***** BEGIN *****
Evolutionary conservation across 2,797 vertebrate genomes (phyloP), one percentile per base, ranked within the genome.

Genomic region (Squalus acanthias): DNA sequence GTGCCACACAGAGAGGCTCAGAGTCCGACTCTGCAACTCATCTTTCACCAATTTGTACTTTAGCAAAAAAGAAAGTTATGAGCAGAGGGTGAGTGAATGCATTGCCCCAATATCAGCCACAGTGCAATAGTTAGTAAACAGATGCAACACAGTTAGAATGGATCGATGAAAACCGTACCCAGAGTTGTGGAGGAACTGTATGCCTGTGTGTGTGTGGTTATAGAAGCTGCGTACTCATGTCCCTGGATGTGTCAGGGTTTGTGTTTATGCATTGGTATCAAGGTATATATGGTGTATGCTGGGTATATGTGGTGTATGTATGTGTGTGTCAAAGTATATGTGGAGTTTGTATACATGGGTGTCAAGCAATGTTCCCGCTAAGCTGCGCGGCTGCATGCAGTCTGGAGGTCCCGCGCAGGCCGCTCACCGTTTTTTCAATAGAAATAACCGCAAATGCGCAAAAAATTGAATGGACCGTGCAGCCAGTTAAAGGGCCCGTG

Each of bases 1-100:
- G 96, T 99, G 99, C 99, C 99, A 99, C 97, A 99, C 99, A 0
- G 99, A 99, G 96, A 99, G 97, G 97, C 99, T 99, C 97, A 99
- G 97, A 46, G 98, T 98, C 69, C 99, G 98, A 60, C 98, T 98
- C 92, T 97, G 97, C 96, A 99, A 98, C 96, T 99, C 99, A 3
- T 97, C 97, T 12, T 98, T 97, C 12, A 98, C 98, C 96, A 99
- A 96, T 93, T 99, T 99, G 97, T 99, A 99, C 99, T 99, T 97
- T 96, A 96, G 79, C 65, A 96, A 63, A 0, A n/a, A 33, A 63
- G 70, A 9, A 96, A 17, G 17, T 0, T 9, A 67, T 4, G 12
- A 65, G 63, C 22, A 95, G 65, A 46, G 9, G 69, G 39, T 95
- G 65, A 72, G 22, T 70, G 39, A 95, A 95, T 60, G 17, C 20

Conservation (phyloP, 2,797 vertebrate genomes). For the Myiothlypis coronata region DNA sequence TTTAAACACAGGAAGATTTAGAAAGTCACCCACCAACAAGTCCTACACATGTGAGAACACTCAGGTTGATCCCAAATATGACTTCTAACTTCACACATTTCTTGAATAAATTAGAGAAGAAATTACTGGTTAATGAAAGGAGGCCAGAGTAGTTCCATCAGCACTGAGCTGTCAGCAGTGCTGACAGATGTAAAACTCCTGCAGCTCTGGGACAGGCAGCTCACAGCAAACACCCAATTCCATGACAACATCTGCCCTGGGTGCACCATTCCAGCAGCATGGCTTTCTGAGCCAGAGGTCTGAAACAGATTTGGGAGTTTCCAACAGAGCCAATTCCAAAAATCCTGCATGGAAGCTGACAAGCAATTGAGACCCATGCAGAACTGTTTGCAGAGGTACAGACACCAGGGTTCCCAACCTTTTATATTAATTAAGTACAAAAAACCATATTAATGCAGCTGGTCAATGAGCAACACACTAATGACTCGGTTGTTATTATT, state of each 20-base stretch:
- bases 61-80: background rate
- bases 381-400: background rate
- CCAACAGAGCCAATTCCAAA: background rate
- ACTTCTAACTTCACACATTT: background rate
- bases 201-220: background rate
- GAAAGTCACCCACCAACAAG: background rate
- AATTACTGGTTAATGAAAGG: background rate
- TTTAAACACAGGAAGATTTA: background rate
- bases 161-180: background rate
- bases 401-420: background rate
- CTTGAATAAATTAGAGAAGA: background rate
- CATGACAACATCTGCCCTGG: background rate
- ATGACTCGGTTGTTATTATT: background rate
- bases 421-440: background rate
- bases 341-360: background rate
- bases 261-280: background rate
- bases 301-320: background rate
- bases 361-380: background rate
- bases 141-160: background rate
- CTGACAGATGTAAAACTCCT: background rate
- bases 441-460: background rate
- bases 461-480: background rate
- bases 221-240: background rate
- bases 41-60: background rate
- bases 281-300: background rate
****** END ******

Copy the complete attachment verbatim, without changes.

Evolutionary conservation across 2,797 vertebrate genomes (phyloP), one percentile per base, ranked within the genome.

Genomic region (Squalus acanthias): DNA sequence GTGCCACACAGAGAGGCTCAGAGTCCGACTCTGCAACTCATCTTTCACCAATTTGTACTTTAGCAAAAAAGAAAGTTATGAGCAGAGGGTGAGTGAATGCATTGCCCCAATATCAGCCACAGTGCAATAGTTAGTAAACAGATGCAACACAGTTAGAATGGATCGATGAAAACCGTACCCAGAGTTGTGGAGGAACTGTATGCCTGTGTGTGTGTGGTTATAGAAGCTGCGTACTCATGTCCCTGGATGTGTCAGGGTTTGTGTTTATGCATTGGTATCAAGGTATATATGGTGTATGCTGGGTATATGTGGTGTATGTATGTGTGTGTCAAAGTATATGTGGAGTTTGTATACATGGGTGTCAAGCAATGTTCCCGCTAAGCTGCGCGGCTGCATGCAGTCTGGAGGTCCCGCGCAGGCCGCTCACCGTTTTTTCAATAGAAATAACCGCAAATGCGCAAAAAATTGAATGGACCGTGCAGCCAGTTAAAGGGCCCGTG

Each of bases 1-100:
- G 96, T 99, G 99, C 99, C 99, A 99, C 97, A 99, C 99, A 0
- G 99, A 99, G 96, A 99, G 97, G 97, C 99, T 99, C 97, A 99
- G 97, A 46, G 98, T 98, C 69, C 99, G 98, A 60, C 98, T 98
- C 92, T 97, G 97, C 96, A 99, A 98, C 96, T 99, C 99, A 3
- T 97, C 97, T 12, T 98, T 97, C 12, A 98, C 98, C 96, A 99
- A 96, T 93, T 99, T 99, G 97, T 99, A 99, C 99, T 99, T 97
- T 96, A 96, G 79, C 65, A 96, A 63, A 0, A n/a, A 33, A 63
- G 70, A 9, A 96, A 17, G 17, T 0, T 9, A 67, T 4, G 12
- A 65, G 63, C 22, A 95, G 65, A 46, G 9, G 69, G 39, T 95
- G 65, A 72, G 22, T 70, G 39, A 95, A 95, T 60, G 17, C 20

Conservation (phyloP, 2,797 vertebrate genomes). For the Myiothlypis coronata region DNA sequence TTTAAACACAGGAAGATTTAGAAAGTCACCCACCAACAAGTCCTACACATGTGAGAACACTCAGGTTGATCCCAAATATGACTTCTAACTTCACACATTTCTTGAATAAATTAGAGAAGAAATTACTGGTTAATGAAAGGAGGCCAGAGTAGTTCCATCAGCACTGAGCTGTCAGCAGTGCTGACAGATGTAAAACTCCTGCAGCTCTGGGACAGGCAGCTCACAGCAAACACCCAATTCCATGACAACATCTGCCCTGGGTGCACCATTCCAGCAGCATGGCTTTCTGAGCCAGAGGTCTGAAACAGATTTGGGAGTTTCCAACAGAGCCAATTCCAAAAATCCTGCATGGAAGCTGACAAGCAATTGAGACCCATGCAGAACTGTTTGCAGAGGTACAGACACCAGGGTTCCCAACCTTTTATATTAATTAAGTACAAAAAACCATATTAATGCAGCTGGTCAATGAGCAACACACTAATGACTCGGTTGTTATTATT, state of each 20-base stretch:
- bases 61-80: background rate
- bases 381-400: background rate
- CCAACAGAGCCAATTCCAAA: background rate
- ACTTCTAACTTCACACATTT: background rate
- bases 201-220: background rate
- GAAAGTCACCCACCAACAAG: background rate
- AATTACTGGTTAATGAAAGG: background rate
- TTTAAACACAGGAAGATTTA: background rate
- bases 161-180: background rate
- bases 401-420: background rate
- CTTGAATAAATTAGAGAAGA: background rate
- CATGACAACATCTGCCCTGG: background rate
- ATGACTCGGTTGTTATTATT: background rate
- bases 421-440: background rate
- bases 341-360: background rate
- bases 261-280: background rate
- bases 301-320: background rate
- bases 361-380: background rate
- bases 141-160: background rate
- CTGACAGATGTAAAACTCCT: background rate
- bases 441-460: background rate
- bases 461-480: background rate
- bases 221-240: background rate
- bases 41-60: background rate
- bases 281-300: background rate